In the first major overhaul of U.K. divorce law for 50 years, new legislation will enable couples to split up simply by filing a statement to say the marriage had broken down irretrievably. Couples will be able to divorce in as little as six months.
An application can be made by just one of the spouses, and the other spouse will not have a right to legally contest the divorce, even if they disagree with it.
The plans include a “cooling off” period of six months to allow spouses to reconsider any decision to break up.
Bishop Peter Doyle of Northampton, speaking on behalf of the English and Welsh bishops, said the proposals were flawed.
“If notice can be given by just one party that they wish to leave the marriage without any recourse for the party that has been left, the equality and validity of that contract and the trust and commitment vital for its success will be undermined at the outset,” said Doyle, chairman of the bishops’ Marriage and Family Life Committee.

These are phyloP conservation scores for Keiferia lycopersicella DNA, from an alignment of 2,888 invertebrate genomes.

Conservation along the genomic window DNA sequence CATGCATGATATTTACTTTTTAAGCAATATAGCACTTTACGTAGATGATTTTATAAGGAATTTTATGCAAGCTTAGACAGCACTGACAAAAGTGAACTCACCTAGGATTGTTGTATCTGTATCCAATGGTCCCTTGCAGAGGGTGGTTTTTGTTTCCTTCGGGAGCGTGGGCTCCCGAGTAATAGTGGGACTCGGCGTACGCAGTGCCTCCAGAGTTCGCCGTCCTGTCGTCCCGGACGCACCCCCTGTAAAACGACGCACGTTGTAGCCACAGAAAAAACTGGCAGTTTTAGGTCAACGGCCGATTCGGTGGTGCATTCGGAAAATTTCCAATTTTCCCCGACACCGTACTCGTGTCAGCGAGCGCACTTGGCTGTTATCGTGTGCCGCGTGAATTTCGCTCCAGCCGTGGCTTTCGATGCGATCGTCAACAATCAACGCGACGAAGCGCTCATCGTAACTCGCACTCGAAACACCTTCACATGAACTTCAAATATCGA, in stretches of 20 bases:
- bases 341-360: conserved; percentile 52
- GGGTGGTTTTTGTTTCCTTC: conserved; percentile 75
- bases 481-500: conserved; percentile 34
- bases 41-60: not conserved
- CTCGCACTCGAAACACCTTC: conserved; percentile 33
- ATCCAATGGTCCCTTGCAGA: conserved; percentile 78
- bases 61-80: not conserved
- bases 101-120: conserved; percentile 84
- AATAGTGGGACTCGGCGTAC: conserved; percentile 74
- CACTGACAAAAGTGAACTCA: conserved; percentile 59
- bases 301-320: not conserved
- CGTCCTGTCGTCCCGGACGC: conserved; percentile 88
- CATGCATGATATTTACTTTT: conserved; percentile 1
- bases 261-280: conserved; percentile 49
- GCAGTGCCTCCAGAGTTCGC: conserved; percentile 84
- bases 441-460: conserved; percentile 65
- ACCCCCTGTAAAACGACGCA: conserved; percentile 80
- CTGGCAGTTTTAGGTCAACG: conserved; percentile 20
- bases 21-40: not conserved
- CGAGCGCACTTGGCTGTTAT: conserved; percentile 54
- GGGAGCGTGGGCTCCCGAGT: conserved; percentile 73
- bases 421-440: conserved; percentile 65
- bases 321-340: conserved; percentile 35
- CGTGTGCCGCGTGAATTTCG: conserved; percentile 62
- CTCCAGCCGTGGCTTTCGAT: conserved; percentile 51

The “cooling off” period was an “insufficient time for the couple to consider any prospect of reconciliation,” he said.
“It may, in fact, push couples headlong into making new arrangements for themselves and their children without first giving them the time necessary to work through the decision to end the marriage,” the bishop added.
He said the government should invest in “good marriage preparation and initiatives which help make marriages work.”